Welcome to Canada.
Well maybe not welcome exactly. Things have changed for newcomers to Conservative Prime Minister Stephen Harper's Canada. As a matter of fact, they're now also different for "oldcomers" with dual citizenship - and even native-born Canadians who somehow managed to score dual citizenship through marriage or other means.
That's because of a controversial provision of Bill C-24, laughably titled the "Strengthening Canadian Citizenship Act", which passed on June 20, 2014. Under this particular section, which came into effect on May 29 this year, dual citizens and people who have immigrated here can be stripped of their Canadian citizenship if convicted of terrorism, treason, or spying offences.
But, considering the Harper government's loose definition of terrorism, that one in five Canadians are foreign-born, and that about 250,000 new immigrants arrive on these shores every year, millions might be affected. What's more, an estimated 150,000 Canadian-born citizens have dual status. Some people may be dual citizens and not even know it.
Citizenship and Immigration Minister Chris Alexander rationalised his new law by claiming that it's to protect Canadians from what he describes as "jihadi terrorism" within our borders.
"Our Government's changes to the Citizenship Act will ensure that those who wish to do us harm will not be able to exploit their Canadian citizenship to endanger Canadians or our free and democratic way of life," he announced without noting the contradiction in his statement.
Typical talk from a government that, as civil liberties advocates and legal experts point out, increasingly conflates culture, religion and terrorism in order to justify racial profiling of Muslim Canadians.
In Amnesty International's view, "the proposed new revocation provisions are divisive and buy into and promote false and xenophobic narratives about 'true' Canadians and others, which equate foreignness with terrorism."
Ironically, Harper, in what appeared to be the sudden realisation that Muslim Canadians can and do vote, last month, for the first time ever, hosted a photo op/Ramadan iftar.
"This event certainly came as a surprise to many given the government's record of action that has alienated, marginalised, many Canadian Muslim communities," Ihsaan Gardee, executive director of the National Council of Canadian Muslims, told iPolitics.ca.
It's going to take a lot more than tea and tabouleh to persuade many Muslims here of that, especially seeing how the Harper government boasts of how it's been triangulating "jihadi terrorists" with the passage of one law after another.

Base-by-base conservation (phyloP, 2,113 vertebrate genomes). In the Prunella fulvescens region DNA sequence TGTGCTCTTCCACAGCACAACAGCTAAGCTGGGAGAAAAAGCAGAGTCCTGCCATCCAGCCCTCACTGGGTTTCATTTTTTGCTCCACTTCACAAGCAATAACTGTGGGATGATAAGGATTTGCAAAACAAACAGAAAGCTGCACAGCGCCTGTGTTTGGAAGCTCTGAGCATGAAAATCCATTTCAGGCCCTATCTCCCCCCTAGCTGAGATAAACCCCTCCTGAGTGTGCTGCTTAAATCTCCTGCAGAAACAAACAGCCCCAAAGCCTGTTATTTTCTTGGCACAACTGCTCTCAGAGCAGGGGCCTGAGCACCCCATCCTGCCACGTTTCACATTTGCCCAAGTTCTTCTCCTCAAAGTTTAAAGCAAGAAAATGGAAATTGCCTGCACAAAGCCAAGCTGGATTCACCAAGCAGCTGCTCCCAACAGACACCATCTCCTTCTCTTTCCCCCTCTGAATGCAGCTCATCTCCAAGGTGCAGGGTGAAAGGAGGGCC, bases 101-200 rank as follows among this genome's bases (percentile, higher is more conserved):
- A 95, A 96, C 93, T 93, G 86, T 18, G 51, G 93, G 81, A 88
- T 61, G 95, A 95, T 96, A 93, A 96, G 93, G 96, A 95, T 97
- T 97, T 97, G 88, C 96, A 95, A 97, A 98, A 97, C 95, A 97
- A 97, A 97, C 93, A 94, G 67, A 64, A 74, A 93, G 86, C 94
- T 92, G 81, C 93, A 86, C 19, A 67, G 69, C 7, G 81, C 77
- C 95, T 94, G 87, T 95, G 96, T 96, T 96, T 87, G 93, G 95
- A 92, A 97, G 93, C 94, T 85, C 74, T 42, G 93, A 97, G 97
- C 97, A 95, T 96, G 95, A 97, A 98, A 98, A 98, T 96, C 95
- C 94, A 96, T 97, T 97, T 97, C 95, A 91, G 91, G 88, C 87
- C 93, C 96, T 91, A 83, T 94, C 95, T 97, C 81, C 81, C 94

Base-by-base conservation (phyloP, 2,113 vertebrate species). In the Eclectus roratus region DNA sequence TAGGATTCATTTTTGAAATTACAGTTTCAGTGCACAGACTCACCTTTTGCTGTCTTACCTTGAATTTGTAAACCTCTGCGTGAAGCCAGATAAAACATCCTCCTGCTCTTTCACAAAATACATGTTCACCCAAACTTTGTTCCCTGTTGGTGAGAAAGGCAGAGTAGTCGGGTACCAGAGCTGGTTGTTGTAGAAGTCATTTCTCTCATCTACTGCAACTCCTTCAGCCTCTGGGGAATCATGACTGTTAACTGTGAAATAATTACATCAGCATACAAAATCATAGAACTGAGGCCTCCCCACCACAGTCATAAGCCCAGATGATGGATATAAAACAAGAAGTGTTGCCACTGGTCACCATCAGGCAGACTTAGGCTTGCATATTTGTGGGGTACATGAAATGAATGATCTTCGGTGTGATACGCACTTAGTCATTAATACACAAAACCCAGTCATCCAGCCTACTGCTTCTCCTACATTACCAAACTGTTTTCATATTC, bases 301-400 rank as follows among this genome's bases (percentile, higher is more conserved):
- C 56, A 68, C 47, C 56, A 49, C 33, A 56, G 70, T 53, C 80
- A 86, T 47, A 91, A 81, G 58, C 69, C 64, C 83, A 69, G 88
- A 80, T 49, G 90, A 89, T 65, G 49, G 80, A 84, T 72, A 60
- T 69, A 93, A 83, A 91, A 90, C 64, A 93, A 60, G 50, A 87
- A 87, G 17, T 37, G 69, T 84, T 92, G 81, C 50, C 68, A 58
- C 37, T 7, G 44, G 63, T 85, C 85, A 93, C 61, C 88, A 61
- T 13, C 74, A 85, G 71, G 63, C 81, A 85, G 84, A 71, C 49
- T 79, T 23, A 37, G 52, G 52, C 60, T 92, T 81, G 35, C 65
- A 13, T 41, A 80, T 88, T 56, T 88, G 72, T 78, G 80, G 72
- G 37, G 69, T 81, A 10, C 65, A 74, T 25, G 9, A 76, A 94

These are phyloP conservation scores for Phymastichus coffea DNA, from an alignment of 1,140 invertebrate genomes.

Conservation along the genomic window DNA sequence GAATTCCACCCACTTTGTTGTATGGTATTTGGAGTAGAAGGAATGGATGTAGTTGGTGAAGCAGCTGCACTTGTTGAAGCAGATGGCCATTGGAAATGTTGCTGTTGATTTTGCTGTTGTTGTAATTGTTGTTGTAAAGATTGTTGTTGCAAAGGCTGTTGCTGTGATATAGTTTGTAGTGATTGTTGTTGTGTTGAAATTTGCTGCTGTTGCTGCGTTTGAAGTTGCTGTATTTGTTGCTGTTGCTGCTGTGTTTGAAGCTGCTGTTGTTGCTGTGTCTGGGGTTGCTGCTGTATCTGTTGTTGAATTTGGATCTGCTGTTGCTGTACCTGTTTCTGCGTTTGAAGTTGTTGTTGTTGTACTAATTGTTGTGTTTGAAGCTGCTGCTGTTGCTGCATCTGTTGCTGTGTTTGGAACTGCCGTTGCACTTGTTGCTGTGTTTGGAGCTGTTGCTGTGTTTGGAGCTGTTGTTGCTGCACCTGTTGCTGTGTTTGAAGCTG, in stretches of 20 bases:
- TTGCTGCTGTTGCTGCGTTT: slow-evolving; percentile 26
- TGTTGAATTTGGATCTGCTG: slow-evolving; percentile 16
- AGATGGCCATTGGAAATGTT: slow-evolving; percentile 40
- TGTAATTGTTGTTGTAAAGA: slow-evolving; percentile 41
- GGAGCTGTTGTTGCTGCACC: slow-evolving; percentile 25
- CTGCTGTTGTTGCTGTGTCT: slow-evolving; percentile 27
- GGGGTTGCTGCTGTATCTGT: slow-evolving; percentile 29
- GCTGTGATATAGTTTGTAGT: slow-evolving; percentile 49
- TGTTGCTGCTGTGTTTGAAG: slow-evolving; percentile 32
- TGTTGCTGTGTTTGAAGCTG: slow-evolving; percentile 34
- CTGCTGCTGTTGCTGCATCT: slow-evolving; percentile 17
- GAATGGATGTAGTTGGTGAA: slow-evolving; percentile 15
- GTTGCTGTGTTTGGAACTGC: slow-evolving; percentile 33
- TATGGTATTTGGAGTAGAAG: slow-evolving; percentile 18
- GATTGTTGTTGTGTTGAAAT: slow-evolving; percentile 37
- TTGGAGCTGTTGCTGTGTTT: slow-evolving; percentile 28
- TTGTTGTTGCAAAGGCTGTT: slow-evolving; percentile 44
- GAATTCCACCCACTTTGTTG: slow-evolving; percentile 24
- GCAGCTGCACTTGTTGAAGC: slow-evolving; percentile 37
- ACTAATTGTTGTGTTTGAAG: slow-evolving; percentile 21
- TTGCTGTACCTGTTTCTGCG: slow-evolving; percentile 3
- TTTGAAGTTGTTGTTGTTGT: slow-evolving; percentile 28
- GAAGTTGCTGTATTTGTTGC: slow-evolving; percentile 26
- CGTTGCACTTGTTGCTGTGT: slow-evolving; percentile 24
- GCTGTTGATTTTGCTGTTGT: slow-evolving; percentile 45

In 2015 alone, these have included the anti-democratic C-51, known as the "Anti-Terrorism Act", which will likely never pass a constitutional challenge, the April budget, which diverted $293 million to intelligence and law enforcement, and, in May, the "Prevention of Terrorist Travel Act" and changes to the Canadian Passport Order to allow government to yank the passports of "those seeking to engage in terrorist activity abroad". That despite how limiting mobility is unconstitutional under Canada's Charter of Rights and Freedoms.
Which is why, last week, groups like Amnesty International and the Canadian Civil Liberties Association took their concerns about these laws to the UN Human Rights Committee in Geneva.
"This is an important process for Canada to either demonstrate or explain on the world stage, and before an expert body, its record on human rights pursuant to the International Covenant on Civil and Political Rights," said Sukanya Pillay, CCLA's Executive Director and General Counsel. "We are there to ensure the body questioning Canada, the Human Rights Committee, knows of our many concerns regarding civil liberties in Canada, including Bill C-51, equality rights, aboriginal persons, police and conducted energy weapons, as well as the treatment of refugees."
The kicker now is exiling those whom the government deems suspicious, or those who may be convicted of crimes in other countries, even those countries where democracy or due process is non-existent or a cruel joke, or where one may be convicted merely for blogging.
"From antiquity to the late 20th century, denationalisation was a tool used by states to rid themselves of political dissidents, convicted criminals and ethnic, religious or racial minorities," University of Toronto law professor Audrey Macklin writes. "The latest target of denationalisation is the convicted terrorist, or the suspected terrorist, or the potential terrorist, or maybe the associate of a terrorist. He is virtually always Muslim and male."
Two classes of Canadians
There has been no shortage of examples of hostile government treatment of Muslim-Canadian men, most notably child Guantanamo prisoner Omar Khadr.
Ultimately, this legislation not only creates two classes of Canadians, it also removes the federal judicial system from the process of revoking citizenship. Instead, decisions will be made at the ministerial level. This supposedly, at least in the view of the Harper government, will produce a more "streamlined citizenship revocation process" but, as the British Columbia Civil Liberties Association argues, cutting out the courts will end up being "unfair and likely unconstitutional".
So unfair that, according to the Canadian Association of Refugee Lawyers (CARL), the act makes Canada an "outlier" among nations. For example, it has been unconstitutional for more than half a century in the US to revoke citizenship. Disowning citizens does not, as the government falsely asserts, bring Canada "in line with most of our peer countries".
With the notable exception of the UK, and now with Australia introducing similar laws, the situation is in fact the opposite.
So yes, welcome to Canada.
Just don't make yourself at home.